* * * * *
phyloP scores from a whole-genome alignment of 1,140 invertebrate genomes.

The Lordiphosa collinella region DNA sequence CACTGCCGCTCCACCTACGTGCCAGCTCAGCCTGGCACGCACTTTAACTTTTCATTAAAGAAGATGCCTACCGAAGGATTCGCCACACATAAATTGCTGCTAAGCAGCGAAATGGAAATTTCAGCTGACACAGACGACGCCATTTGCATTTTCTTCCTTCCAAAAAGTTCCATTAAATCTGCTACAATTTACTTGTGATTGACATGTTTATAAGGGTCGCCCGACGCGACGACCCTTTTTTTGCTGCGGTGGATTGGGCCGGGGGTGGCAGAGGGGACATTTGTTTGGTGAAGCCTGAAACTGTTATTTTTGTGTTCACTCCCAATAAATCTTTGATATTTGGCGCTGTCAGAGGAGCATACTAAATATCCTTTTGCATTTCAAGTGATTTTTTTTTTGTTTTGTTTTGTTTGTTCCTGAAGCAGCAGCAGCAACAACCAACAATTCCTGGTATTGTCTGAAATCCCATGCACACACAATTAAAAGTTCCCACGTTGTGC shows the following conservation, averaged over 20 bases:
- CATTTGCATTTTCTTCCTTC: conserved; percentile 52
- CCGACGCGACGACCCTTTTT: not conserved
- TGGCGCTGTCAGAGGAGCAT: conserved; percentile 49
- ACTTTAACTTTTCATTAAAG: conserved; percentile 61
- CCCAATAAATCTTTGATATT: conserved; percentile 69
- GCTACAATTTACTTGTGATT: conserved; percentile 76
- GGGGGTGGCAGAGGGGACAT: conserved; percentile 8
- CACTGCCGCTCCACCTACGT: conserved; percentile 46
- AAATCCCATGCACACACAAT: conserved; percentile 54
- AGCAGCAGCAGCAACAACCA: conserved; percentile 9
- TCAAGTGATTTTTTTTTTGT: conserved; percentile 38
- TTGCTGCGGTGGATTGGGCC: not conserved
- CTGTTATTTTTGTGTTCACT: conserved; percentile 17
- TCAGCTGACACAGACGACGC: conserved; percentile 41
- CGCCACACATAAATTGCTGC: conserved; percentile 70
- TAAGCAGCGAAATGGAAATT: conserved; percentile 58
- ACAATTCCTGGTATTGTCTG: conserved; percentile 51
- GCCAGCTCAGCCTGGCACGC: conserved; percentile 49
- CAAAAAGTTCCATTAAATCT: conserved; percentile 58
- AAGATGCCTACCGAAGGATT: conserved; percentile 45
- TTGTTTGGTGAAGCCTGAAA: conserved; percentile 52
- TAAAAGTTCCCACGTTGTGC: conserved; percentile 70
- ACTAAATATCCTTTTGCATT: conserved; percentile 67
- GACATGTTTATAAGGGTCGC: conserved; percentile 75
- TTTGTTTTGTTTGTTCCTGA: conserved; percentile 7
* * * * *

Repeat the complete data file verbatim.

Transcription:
phyloP scores from a whole-genome alignment of 1,140 invertebrate genomes.

The Lordiphosa collinella region DNA sequence CACTGCCGCTCCACCTACGTGCCAGCTCAGCCTGGCACGCACTTTAACTTTTCATTAAAGAAGATGCCTACCGAAGGATTCGCCACACATAAATTGCTGCTAAGCAGCGAAATGGAAATTTCAGCTGACACAGACGACGCCATTTGCATTTTCTTCCTTCCAAAAAGTTCCATTAAATCTGCTACAATTTACTTGTGATTGACATGTTTATAAGGGTCGCCCGACGCGACGACCCTTTTTTTGCTGCGGTGGATTGGGCCGGGGGTGGCAGAGGGGACATTTGTTTGGTGAAGCCTGAAACTGTTATTTTTGTGTTCACTCCCAATAAATCTTTGATATTTGGCGCTGTCAGAGGAGCATACTAAATATCCTTTTGCATTTCAAGTGATTTTTTTTTTGTTTTGTTTTGTTTGTTCCTGAAGCAGCAGCAGCAACAACCAACAATTCCTGGTATTGTCTGAAATCCCATGCACACACAATTAAAAGTTCCCACGTTGTGC shows the following conservation, averaged over 20 bases:
- CATTTGCATTTTCTTCCTTC: conserved; percentile 52
- CCGACGCGACGACCCTTTTT: not conserved
- TGGCGCTGTCAGAGGAGCAT: conserved; percentile 49
- ACTTTAACTTTTCATTAAAG: conserved; percentile 61
- CCCAATAAATCTTTGATATT: conserved; percentile 69
- GCTACAATTTACTTGTGATT: conserved; percentile 76
- GGGGGTGGCAGAGGGGACAT: conserved; percentile 8
- CACTGCCGCTCCACCTACGT: conserved; percentile 46
- AAATCCCATGCACACACAAT: conserved; percentile 54
- AGCAGCAGCAGCAACAACCA: conserved; percentile 9
- TCAAGTGATTTTTTTTTTGT: conserved; percentile 38
- TTGCTGCGGTGGATTGGGCC: not conserved
- CTGTTATTTTTGTGTTCACT: conserved; percentile 17
- TCAGCTGACACAGACGACGC: conserved; percentile 41
- CGCCACACATAAATTGCTGC: conserved; percentile 70
- TAAGCAGCGAAATGGAAATT: conserved; percentile 58
- ACAATTCCTGGTATTGTCTG: conserved; percentile 51
- GCCAGCTCAGCCTGGCACGC: conserved; percentile 49
- CAAAAAGTTCCATTAAATCT: conserved; percentile 58
- AAGATGCCTACCGAAGGATT: conserved; percentile 45
- TTGTTTGGTGAAGCCTGAAA: conserved; percentile 52
- TAAAAGTTCCCACGTTGTGC: conserved; percentile 70
- ACTAAATATCCTTTTGCATT: conserved; percentile 67
- GACATGTTTATAAGGGTCGC: conserved; percentile 75
- TTTGTTTTGTTTGTTCCTGA: conserved; percentile 7